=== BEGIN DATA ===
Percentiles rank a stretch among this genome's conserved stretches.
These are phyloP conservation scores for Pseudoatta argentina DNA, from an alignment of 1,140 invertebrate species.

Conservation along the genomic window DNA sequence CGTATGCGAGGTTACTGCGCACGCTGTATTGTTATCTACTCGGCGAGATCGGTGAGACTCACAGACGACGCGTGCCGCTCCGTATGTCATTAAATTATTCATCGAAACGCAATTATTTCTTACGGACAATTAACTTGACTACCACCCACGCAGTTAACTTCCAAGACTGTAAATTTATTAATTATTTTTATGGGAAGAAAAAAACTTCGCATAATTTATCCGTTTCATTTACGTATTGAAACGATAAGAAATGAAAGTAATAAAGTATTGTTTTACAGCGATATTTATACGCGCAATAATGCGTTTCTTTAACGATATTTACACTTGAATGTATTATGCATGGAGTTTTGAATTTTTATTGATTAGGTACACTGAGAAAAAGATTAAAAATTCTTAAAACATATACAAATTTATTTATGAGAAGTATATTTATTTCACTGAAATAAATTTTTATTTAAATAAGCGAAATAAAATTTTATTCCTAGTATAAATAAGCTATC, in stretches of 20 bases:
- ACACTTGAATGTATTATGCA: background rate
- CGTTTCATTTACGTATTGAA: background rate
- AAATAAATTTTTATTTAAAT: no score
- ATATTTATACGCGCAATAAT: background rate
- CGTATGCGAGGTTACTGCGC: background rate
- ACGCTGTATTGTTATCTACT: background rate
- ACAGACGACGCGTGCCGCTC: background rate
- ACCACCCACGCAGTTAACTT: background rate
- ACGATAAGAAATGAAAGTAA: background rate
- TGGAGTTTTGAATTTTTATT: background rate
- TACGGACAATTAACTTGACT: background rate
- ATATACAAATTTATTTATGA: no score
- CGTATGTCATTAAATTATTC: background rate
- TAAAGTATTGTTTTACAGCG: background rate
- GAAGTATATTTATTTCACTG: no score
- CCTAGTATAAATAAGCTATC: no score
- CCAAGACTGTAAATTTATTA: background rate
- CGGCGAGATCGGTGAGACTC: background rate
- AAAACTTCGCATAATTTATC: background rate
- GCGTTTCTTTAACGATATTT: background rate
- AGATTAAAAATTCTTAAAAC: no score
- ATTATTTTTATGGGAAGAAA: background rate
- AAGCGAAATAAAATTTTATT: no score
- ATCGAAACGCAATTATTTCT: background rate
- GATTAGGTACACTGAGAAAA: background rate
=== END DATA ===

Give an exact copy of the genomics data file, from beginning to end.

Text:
Percentiles rank a stretch among this genome's conserved stretches.
These are phyloP conservation scores for Pseudoatta argentina DNA, from an alignment of 1,140 invertebrate species.

Conservation along the genomic window DNA sequence CGTATGCGAGGTTACTGCGCACGCTGTATTGTTATCTACTCGGCGAGATCGGTGAGACTCACAGACGACGCGTGCCGCTCCGTATGTCATTAAATTATTCATCGAAACGCAATTATTTCTTACGGACAATTAACTTGACTACCACCCACGCAGTTAACTTCCAAGACTGTAAATTTATTAATTATTTTTATGGGAAGAAAAAAACTTCGCATAATTTATCCGTTTCATTTACGTATTGAAACGATAAGAAATGAAAGTAATAAAGTATTGTTTTACAGCGATATTTATACGCGCAATAATGCGTTTCTTTAACGATATTTACACTTGAATGTATTATGCATGGAGTTTTGAATTTTTATTGATTAGGTACACTGAGAAAAAGATTAAAAATTCTTAAAACATATACAAATTTATTTATGAGAAGTATATTTATTTCACTGAAATAAATTTTTATTTAAATAAGCGAAATAAAATTTTATTCCTAGTATAAATAAGCTATC, in stretches of 20 bases:
- ACACTTGAATGTATTATGCA: background rate
- CGTTTCATTTACGTATTGAA: background rate
- AAATAAATTTTTATTTAAAT: no score
- ATATTTATACGCGCAATAAT: background rate
- CGTATGCGAGGTTACTGCGC: background rate
- ACGCTGTATTGTTATCTACT: background rate
- ACAGACGACGCGTGCCGCTC: background rate
- ACCACCCACGCAGTTAACTT: background rate
- ACGATAAGAAATGAAAGTAA: background rate
- TGGAGTTTTGAATTTTTATT: background rate
- TACGGACAATTAACTTGACT: background rate
- ATATACAAATTTATTTATGA: no score
- CGTATGTCATTAAATTATTC: background rate
- TAAAGTATTGTTTTACAGCG: background rate
- GAAGTATATTTATTTCACTG: no score
- CCTAGTATAAATAAGCTATC: no score
- CCAAGACTGTAAATTTATTA: background rate
- CGGCGAGATCGGTGAGACTC: background rate
- AAAACTTCGCATAATTTATC: background rate
- GCGTTTCTTTAACGATATTT: background rate
- AGATTAAAAATTCTTAAAAC: no score
- ATTATTTTTATGGGAAGAAA: background rate
- AAGCGAAATAAAATTTTATT: no score
- ATCGAAACGCAATTATTTCT: background rate
- GATTAGGTACACTGAGAAAA: background rate